He was afraid that God’s righteous anger against his disobedient people would result in their destruction. He knew they needed to

“worship God acceptably with reverence and awe, for our ‘God is a consuming fire’”

(H
EBREWS
12:28-29).

A. What Are the Four Sources of Anger?

Throughout the world, spontaneous fires can be started and fueled by one of four naturally occuring sources: seeping oil, seeping gas, molten lava, or coal bed methane (a flammable gas that can cause mining explosions). In a similar way, anger is typically started and fueled by one of four sources: hurt, injustice, fear, or frustration.

Probing into buried feelings from your past can be painful. Therefore, it can seem easier to stay angry than to uncover the cause, let go of your “rights,” and grow in maturity.
15
Yet the Bible urges us to persevere:

“Perseverance must finish its work so that you may be mature and complete, not lacking anything”

(J
AMES
1:4).

1.
Hurt—Your Heart Is Wounded
16

Everyone has a God-given inner need for unconditional love.
17
When you experience rejection or emotional pain of any kind, anger can become a protective wall that keeps people, pain, and hurt away.

B
IBLICAL
E
XAMPLE
: 12 S
ONS OF
J
ACOB

Joseph was the undisputed favorite of the 12 sons of Jacob. Feeling hurt and rejected by their father, the older sons became angry and vindictive toward their younger brother.

“Israel [Jacob] loved Joseph more than any of his other sons, because he had been born to him in his old age; and he made a richly ornamented robe for him. When his brothers saw that their father loved him more than any of them, they hated him and could not speak a kind word to him”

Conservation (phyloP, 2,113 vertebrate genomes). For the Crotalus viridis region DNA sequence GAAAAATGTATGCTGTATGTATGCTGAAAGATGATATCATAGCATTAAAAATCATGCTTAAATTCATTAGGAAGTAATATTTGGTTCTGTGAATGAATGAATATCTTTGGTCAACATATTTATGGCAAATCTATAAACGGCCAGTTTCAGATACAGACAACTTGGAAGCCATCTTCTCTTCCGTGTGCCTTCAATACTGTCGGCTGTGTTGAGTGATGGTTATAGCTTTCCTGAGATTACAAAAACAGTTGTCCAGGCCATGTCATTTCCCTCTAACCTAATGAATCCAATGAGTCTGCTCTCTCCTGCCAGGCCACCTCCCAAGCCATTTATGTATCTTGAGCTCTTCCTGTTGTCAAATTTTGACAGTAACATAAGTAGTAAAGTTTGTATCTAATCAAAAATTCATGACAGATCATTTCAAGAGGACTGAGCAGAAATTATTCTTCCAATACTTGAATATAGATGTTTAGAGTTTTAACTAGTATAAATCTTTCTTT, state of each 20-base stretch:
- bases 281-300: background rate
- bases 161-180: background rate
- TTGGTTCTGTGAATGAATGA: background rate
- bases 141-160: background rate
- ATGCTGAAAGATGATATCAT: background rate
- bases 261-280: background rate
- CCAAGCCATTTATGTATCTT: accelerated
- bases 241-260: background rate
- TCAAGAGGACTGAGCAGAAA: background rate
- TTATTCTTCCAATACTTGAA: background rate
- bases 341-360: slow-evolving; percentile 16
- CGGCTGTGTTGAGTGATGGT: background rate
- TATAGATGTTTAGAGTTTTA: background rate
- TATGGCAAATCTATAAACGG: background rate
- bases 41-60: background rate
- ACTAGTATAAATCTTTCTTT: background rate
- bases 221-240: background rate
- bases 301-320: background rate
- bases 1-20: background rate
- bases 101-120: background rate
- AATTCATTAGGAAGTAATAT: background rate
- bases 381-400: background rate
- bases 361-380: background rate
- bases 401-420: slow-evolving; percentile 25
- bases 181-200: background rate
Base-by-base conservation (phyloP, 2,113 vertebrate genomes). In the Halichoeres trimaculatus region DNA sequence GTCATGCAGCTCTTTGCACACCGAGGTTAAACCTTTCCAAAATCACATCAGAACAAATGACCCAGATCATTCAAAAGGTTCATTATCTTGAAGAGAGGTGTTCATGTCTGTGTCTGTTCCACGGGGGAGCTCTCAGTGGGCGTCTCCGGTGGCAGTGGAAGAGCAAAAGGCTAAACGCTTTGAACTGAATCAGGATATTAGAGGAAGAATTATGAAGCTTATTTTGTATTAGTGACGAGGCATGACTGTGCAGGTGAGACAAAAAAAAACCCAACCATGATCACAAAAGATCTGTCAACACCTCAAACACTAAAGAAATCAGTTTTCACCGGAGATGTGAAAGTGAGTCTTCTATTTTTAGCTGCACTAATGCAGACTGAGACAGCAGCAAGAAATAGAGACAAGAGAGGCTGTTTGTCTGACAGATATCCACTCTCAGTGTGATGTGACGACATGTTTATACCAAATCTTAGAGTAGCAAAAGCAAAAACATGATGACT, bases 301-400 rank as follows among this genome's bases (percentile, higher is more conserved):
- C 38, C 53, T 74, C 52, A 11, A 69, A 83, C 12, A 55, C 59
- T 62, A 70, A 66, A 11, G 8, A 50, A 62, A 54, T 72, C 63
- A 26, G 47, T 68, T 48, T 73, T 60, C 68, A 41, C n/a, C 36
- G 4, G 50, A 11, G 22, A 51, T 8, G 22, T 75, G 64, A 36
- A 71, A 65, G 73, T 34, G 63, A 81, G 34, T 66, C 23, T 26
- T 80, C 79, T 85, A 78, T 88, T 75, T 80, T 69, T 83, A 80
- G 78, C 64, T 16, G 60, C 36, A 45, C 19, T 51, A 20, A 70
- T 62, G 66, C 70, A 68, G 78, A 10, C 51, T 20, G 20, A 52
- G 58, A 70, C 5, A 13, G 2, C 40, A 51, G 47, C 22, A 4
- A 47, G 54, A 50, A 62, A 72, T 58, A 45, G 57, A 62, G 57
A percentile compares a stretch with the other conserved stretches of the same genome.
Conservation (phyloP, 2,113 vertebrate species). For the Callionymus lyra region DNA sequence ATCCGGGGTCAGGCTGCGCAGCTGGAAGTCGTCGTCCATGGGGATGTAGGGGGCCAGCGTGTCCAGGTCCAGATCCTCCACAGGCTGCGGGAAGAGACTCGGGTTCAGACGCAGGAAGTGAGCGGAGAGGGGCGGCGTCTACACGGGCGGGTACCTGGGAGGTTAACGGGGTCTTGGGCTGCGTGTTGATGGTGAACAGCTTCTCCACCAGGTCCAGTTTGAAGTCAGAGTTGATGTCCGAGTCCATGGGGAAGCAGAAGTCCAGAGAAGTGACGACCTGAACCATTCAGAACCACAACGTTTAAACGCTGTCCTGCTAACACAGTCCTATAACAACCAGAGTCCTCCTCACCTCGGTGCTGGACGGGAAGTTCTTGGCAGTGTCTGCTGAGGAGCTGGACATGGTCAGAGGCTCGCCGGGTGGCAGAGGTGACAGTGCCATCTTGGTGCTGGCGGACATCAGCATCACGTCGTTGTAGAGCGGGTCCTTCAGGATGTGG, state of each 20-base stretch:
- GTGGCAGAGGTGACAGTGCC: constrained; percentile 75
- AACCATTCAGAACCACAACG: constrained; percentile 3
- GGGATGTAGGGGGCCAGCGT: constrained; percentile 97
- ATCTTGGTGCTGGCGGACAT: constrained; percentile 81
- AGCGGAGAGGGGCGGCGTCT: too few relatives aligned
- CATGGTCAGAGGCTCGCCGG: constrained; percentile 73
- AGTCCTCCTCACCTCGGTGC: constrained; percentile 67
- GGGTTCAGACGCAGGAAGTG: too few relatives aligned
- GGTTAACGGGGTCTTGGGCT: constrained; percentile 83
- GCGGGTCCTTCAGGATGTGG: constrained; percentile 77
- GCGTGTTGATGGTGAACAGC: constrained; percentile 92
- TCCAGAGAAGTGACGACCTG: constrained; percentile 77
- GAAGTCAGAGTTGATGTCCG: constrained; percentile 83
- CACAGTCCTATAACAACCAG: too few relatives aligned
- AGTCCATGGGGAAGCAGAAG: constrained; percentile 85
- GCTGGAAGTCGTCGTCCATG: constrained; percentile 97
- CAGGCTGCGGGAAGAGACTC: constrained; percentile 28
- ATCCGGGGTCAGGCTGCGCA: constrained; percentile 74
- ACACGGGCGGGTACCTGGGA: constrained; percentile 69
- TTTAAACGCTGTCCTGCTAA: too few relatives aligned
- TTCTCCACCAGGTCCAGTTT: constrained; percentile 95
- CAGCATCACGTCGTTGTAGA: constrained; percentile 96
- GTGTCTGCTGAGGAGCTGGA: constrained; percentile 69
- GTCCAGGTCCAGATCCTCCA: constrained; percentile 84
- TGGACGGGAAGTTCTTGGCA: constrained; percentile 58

(G
ENESIS
37:3-4).

2.
Injustice—Your Right Is Violated
18

Everyone has an inner moral code that produces a sense of right and wrong, fair and unfair, just and unjust. When you perceive that an
injustice
has occurred against you or others (especially those whom you love), you may feel angry. If you hold on to the offense, the unresolved anger can begin to make a home in your heart.

B
IBLICAL
E
XAMPLE
: K
ING
S
AUL

King Saul’s
unjust
treatment of David evoked Jonathan’s anger. When Jonathan, Saul’s son, heard his father pronounce a death sentence on his dear friend David, he asked,

“‘Why should he be put to death? What has he done?’ Jonathan asked his father. But Saul hurled his spear at him to kill him [Jonathan]. Then Jonathan knew that his father intended to kill David. Jonathan got up from the table in fierce anger”

(1 S
AMUEL
20:32-34).

3.
Fear—Your Future Is Threatened
19

Everyone is created with a God-given inner need for
security.
20
When you begin to worry, feel threatened, or get angry because of a change in circumstances, you may be responding to
fear.
A fearful heart reveals a lack of trust in God’s perfect plan for your life.

B
IBLICAL
E
XAMPLE
: K
ING
S
AUL

Saul became angry because of David’s many successes on the battlefield. He felt threatened by David’s popularity and feared he would lose his kingdom (read 1 Samuel 18:5-15,28-29).

“Saul was very angry…‘They have credited David with tens of thousands,’ he thought, ‘but me with
only thousands.’…Saul was afraid of David, because the L
ORD
was with David but had left Saul”

(1 S
AMUEL
18:8,12).

4.
Frustration—Your Performance Is Not Accepted
21

Everyone has a God-given inner need for significance.
22
When your efforts are thwarted or do not meet your own personal expectations, your sense of significance can be threatened.
Frustration
over unmet expectations—your own or others’—is a major source of anger.

B
IBLICAL
E
XAMPLE
: C
AIN

BOOK: How to Handle Your Emotions (Counseling Through the Bible Series)
11.06Mb size Format: txt, pdf, ePub
ads